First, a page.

I’ve been trying so hard to take pictures of Mars as it approaches opposition. Literally every night has been cloud covered and/or rainy. I’ve waited two years for this alignment and I really hope I can get a chance. Meanwhile here’s whats happening in August.
Astrophotography is a difficult, expensive but challenging hobby of mine. Here is just a sample illustration of my planetary imaging abilities over the past two years. With Mars coming close to opposition, and so many planets visible these nights, I’m hoping to log some hours of quality imaging data soon.
Terence McKenna (1946-2000) was perhaps the greatest philosophical mind of the 20th century. His expeditions into the Amazon in search of the mystical botanical brew yage brought him in contact with psilocybin mushrooms. Together with his brother Dr. Dennis McKenna, the pair brought “magic mushrooms” hurtling into the awareness of the West. Terence became the heir apparent to Timothy Leary’s public LSD work. He was a most verbose, incredibly witty, pleasantly sarcastic Renaissance Man–a self-taught master of anthropology, biology, chemistry, magic, alchemy, math and history, with a deep knowledge of art and Jungian psychology. He took all of this knowledge and applied to to exploring hidden realms of human consciousness through psychedelics. Beyond all of this he is my personal hero and I honor his memory daily.
Meanwhile, WikiSpaces is shutting down, which means the Terence McKenna Transcription project is about to become homeless. Hopefully they will find a new place to host their content. I am simply posting my work here so that it won’t be lost forever. This is only ONE of his hundreds of public lectures that are floating around cyberspace today. Terence is well known for his gift of the gab, so this transcription took me 2-3 months to complete, and contains 21,662 words. Enjoy if you want to, after the break.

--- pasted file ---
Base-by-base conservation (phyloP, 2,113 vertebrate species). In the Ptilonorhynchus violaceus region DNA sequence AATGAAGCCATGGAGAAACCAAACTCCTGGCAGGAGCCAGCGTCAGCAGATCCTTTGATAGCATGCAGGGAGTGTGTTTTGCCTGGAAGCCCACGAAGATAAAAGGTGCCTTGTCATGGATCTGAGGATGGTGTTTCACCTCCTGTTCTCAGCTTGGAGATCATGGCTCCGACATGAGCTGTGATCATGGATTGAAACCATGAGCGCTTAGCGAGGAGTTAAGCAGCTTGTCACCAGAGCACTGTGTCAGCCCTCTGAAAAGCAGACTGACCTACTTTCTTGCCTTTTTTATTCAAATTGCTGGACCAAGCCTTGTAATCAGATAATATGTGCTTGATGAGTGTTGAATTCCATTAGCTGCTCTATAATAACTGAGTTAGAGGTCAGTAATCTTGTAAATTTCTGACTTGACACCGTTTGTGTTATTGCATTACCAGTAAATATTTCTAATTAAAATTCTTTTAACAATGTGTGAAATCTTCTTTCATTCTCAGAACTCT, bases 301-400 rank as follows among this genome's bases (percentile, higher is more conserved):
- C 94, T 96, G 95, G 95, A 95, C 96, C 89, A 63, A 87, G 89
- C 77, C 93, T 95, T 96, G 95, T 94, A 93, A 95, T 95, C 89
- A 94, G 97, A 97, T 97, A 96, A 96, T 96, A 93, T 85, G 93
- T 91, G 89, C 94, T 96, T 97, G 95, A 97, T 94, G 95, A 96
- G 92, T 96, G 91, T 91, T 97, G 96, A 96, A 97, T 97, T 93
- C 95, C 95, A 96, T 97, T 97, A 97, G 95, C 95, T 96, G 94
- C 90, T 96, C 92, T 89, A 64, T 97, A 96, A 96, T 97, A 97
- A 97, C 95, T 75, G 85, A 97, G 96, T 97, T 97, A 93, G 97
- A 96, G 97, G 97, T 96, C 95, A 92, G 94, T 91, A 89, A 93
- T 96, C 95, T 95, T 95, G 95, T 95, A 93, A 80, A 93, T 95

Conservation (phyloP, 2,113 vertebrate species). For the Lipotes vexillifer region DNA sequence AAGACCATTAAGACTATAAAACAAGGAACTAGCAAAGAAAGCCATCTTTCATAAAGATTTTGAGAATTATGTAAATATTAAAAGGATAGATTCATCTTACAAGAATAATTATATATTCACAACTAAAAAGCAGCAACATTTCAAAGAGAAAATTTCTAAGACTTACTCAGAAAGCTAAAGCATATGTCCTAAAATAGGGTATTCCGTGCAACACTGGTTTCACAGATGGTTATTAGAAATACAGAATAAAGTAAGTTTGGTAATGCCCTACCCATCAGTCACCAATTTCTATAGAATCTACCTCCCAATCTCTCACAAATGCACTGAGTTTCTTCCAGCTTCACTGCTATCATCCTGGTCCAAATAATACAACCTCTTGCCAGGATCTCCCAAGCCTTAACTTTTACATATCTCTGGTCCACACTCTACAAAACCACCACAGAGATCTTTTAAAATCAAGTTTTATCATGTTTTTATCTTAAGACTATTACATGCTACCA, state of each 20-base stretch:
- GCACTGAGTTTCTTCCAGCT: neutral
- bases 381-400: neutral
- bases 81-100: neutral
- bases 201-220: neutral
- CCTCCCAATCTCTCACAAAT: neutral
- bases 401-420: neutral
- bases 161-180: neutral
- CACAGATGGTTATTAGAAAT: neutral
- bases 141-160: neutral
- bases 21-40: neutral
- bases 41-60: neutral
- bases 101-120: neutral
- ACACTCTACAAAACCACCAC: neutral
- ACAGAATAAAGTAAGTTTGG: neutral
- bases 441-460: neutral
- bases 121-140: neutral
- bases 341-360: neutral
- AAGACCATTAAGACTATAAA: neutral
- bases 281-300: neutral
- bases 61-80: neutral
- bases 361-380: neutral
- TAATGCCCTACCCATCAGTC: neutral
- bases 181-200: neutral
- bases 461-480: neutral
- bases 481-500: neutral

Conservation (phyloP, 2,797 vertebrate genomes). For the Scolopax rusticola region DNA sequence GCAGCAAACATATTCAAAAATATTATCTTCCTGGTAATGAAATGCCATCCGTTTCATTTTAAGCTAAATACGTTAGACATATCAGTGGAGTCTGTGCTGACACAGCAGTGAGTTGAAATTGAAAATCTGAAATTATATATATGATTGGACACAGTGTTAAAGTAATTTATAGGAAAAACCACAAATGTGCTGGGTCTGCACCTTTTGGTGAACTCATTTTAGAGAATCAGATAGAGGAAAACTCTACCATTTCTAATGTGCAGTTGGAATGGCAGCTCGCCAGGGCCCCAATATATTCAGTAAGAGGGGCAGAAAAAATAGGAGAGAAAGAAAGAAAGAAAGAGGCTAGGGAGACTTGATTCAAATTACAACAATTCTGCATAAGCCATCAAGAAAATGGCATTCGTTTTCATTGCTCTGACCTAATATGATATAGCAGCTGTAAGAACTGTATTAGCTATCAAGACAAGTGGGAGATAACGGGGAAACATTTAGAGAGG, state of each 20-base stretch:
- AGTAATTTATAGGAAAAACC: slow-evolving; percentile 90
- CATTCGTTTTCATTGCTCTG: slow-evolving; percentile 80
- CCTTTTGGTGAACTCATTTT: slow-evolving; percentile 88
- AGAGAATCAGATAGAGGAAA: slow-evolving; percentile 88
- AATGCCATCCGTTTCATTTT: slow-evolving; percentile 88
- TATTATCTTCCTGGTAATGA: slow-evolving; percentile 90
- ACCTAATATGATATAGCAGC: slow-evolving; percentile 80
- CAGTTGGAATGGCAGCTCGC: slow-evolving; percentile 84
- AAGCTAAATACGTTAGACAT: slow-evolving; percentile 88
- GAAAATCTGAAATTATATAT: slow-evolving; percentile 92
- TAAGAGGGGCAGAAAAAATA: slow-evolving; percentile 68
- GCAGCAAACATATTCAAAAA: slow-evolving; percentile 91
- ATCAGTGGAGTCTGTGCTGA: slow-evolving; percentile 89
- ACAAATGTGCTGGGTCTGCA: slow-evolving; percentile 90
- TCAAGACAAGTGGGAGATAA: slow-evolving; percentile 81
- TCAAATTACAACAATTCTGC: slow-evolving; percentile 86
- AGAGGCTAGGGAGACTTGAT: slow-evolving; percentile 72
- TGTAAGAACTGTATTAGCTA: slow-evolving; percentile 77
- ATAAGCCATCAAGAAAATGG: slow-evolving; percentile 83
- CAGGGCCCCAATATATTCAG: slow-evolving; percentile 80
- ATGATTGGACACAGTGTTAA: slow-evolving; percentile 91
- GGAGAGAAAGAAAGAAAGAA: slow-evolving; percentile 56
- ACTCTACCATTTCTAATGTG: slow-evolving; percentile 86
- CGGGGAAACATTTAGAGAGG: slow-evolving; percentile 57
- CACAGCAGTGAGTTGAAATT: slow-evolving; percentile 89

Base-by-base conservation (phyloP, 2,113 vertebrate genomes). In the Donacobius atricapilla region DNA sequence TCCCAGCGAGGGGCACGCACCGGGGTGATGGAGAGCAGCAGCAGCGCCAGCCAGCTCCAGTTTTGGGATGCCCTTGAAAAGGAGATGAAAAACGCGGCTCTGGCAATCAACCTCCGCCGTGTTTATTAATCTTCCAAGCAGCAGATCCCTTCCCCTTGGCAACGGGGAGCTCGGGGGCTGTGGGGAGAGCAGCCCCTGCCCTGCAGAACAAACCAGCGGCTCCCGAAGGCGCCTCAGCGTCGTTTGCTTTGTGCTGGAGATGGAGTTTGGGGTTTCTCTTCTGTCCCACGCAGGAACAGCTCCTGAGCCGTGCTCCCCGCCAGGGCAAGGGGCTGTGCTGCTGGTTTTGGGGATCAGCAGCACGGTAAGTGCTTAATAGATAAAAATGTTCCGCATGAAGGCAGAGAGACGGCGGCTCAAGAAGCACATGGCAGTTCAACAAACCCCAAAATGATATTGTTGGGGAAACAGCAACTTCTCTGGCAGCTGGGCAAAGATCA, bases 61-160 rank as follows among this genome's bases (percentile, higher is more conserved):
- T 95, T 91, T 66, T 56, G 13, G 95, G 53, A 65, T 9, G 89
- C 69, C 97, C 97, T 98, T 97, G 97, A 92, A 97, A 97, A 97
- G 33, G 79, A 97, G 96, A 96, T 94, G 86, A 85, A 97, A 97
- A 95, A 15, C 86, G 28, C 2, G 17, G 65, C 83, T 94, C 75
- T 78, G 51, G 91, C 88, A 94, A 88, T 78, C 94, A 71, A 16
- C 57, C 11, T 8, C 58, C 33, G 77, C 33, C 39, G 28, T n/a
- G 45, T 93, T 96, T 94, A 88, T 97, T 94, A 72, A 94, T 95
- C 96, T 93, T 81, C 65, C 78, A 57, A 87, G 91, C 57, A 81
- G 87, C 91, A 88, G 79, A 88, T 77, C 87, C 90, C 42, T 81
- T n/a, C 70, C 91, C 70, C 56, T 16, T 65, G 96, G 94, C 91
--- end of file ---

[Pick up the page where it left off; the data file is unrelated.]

Journey Onwards, Terence!
Continue reading “Terence Mckenna Transcription”
Today I learned something new about Platonic astronomy. Johannes Kepler’s Platonic solid model of the solar system must have been the coolest thing since sliced bread at the time. It at least caught the attention of Tycho Brahe. Unfortunately though the ratios of planetary orbits do seem to match at first glance, they really aren’t close enough to match modern observational data.
That’s the problem. Creationism isn’t a new thing in the search for scientific truth. Kepler was trying to fit the universe into his theological conception of what it should be. By showing how the orbits of planets were “perfect” and “ideal”, he could perhaps convince the authorities of the possibility of a heliocentric universe. It was no different than creating imaginary suborbits in the Ptolemaic model to ensure the planets only followed circular paths (Why would God use an imperfect shape?).
This is another reason why I get slightly pissed off when I listen to New Agers babble on about “sacred geometry”, or the Lotus of Venus, or other false connections between the beautiful and the factual.
Hat tip to VSauce for the fun video about Kepler’s beautiful error.
The sky is currently transitioning into what is called “galaxy season”, and the planets are becoming visible again at night. Already, Venus is visible after sunset, looming low over the horizon. Before dawn Jupiter, Mars and Saturn are handsomely lined up in a row. Mars is slowly coming closer to Earth according to its two-year synodic cycle, reaching opposition in July. Until then it will become brighter and brighter each night. Mercury retrograde finally ends April 15th.
Hail Ostara, eastward arising,
Laughing goddess, Lady of Light–
To dawn, dominion over darkness
Thy glory has granted, gone is the night!
Winter’s wrath by winds of warmth
The maiden’s might has melted here;
Everywhere green plants are growing,
Flowers flourish, she-beasts bear;
Let Thy light’s illumination
Banish sorrow, blessings bring,
Grant success, and a good season
To those who seek thee here this spring!
-Hail Ostara, Diana Paxson
- ⚪ Full MoonMarch 2, 2018
- ☾ Last Quarter MoonMarch 9
- ⚫ New MoonMarch 17
- Vernal Equinox (Spring)March 20, 2018
- Mercury Retrograde BeginsMarch 23, 2018
- ⚪ Full MoonMarch 31, 2018
Rise up before dawn and you will find Saturn, Mars and Jupiter all lined up neatly in a row. I’ll be taking some pictures of them if I can wake myself up that early for once.
Among the first printed renditions of the Greek (Ptolemaic) constellations was the Clarissimi Viri Iginii Poeticon Astronomicon, which included almost all these constellations, though without great accuracy or detail. Its focus seems to have been less about navigation/astronomy as for the mythological figures presented in the sky.
Continue reading “Poeticon Astronomicon”